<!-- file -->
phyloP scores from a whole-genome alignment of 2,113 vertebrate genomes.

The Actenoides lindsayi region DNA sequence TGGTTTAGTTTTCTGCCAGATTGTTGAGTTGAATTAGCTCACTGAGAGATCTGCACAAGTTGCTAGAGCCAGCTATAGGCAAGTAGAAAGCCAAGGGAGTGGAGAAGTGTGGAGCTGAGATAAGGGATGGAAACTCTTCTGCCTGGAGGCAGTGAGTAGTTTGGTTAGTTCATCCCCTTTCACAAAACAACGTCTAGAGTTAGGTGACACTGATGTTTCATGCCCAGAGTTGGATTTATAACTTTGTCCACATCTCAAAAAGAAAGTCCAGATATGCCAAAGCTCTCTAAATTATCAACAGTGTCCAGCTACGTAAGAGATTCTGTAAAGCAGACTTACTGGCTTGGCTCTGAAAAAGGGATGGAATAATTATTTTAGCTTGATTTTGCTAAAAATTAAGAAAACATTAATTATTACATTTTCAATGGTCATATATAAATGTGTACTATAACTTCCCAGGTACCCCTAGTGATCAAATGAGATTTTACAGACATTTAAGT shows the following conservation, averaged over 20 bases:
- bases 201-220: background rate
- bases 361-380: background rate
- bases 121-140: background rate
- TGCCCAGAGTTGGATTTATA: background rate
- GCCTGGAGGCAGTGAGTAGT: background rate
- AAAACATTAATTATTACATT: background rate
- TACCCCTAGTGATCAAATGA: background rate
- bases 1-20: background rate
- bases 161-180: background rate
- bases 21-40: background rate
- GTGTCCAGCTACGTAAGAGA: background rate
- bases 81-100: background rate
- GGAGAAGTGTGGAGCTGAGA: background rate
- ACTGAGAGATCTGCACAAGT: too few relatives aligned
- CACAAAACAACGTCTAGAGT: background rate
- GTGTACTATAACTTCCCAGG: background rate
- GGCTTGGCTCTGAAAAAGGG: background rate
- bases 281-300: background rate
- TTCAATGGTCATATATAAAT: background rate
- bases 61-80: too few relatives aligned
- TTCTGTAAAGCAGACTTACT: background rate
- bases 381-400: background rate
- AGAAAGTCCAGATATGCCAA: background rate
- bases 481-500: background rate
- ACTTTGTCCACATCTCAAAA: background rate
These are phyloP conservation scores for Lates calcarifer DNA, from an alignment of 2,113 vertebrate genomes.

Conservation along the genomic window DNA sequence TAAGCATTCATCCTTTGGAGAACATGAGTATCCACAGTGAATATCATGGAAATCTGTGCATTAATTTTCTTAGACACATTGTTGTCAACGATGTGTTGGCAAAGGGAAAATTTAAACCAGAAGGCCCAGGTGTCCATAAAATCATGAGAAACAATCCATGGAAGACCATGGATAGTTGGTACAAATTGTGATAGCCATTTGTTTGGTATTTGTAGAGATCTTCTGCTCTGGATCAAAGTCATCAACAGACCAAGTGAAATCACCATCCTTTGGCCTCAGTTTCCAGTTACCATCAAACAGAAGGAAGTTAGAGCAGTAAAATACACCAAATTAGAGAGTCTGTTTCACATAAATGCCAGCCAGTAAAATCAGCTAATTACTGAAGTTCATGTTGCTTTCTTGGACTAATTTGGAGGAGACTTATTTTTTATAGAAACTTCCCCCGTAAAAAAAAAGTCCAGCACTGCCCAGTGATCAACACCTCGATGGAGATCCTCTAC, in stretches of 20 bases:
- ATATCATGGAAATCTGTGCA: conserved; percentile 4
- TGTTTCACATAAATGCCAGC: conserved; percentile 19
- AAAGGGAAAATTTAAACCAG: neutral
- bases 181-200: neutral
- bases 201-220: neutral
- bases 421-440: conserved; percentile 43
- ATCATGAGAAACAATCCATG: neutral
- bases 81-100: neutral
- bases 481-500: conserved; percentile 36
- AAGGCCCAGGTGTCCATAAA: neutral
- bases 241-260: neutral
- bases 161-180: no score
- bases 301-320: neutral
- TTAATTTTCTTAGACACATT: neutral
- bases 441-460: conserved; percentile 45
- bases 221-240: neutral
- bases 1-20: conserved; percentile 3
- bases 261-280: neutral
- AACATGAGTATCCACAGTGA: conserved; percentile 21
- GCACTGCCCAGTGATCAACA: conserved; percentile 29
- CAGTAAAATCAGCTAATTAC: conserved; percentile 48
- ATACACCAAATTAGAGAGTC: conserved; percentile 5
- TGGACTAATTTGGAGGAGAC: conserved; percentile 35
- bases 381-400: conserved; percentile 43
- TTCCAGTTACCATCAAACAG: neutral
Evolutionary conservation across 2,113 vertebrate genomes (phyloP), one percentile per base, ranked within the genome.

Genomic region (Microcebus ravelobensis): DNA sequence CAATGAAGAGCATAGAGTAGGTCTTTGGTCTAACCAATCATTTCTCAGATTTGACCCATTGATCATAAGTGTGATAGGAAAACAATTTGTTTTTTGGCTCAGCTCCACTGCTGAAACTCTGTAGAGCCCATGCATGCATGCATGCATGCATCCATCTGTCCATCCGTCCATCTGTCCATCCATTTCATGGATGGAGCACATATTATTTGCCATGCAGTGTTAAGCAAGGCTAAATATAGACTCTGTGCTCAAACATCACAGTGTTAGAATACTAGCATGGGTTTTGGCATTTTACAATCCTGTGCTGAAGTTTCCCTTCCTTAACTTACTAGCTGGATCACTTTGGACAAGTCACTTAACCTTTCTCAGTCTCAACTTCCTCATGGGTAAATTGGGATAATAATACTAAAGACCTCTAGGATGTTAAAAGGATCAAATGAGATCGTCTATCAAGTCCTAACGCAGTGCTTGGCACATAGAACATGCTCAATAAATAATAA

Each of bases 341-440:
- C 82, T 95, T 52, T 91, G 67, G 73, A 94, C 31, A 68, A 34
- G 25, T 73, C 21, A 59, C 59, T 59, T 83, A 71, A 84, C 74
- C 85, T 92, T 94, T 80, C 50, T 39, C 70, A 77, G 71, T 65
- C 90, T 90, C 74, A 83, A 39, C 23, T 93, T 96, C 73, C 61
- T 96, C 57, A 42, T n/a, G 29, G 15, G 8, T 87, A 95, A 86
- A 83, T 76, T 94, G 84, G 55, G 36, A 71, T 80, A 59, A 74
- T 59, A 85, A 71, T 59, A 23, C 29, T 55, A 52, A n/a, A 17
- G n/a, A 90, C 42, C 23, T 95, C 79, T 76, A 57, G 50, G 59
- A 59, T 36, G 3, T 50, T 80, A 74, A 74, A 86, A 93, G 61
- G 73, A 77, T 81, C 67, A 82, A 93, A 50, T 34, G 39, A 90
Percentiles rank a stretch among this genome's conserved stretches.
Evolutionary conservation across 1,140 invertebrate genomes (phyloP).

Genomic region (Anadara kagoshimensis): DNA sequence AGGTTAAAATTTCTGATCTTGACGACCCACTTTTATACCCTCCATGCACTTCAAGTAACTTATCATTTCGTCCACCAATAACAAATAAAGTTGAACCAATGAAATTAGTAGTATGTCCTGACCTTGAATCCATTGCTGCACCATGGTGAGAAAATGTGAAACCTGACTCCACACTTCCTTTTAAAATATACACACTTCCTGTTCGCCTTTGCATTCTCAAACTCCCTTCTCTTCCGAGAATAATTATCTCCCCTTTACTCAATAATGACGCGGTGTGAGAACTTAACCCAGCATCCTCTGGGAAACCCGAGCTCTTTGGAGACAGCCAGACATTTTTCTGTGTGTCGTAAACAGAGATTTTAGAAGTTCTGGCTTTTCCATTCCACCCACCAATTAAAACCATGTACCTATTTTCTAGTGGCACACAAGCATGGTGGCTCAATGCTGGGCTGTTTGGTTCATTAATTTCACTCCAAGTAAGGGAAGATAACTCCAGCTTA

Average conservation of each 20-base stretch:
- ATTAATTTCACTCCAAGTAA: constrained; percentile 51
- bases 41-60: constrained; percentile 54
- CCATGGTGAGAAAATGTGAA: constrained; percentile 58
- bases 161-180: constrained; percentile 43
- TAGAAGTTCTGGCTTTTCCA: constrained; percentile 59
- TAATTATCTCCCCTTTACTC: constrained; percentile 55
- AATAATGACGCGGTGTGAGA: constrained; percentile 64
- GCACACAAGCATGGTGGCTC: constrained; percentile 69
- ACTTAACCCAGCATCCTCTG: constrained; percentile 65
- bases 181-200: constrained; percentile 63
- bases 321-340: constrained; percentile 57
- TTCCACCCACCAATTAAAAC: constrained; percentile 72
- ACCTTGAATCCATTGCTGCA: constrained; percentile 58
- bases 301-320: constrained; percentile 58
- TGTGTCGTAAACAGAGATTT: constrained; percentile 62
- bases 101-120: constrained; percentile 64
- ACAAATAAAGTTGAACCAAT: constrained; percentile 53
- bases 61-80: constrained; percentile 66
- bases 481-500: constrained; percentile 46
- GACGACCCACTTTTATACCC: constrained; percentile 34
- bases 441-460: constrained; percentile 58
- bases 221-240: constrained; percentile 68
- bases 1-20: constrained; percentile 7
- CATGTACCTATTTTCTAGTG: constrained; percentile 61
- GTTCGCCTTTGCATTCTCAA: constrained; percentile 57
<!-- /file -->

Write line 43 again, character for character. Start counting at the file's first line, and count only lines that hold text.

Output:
- TTAATTTTCTTAGACACATT: neutral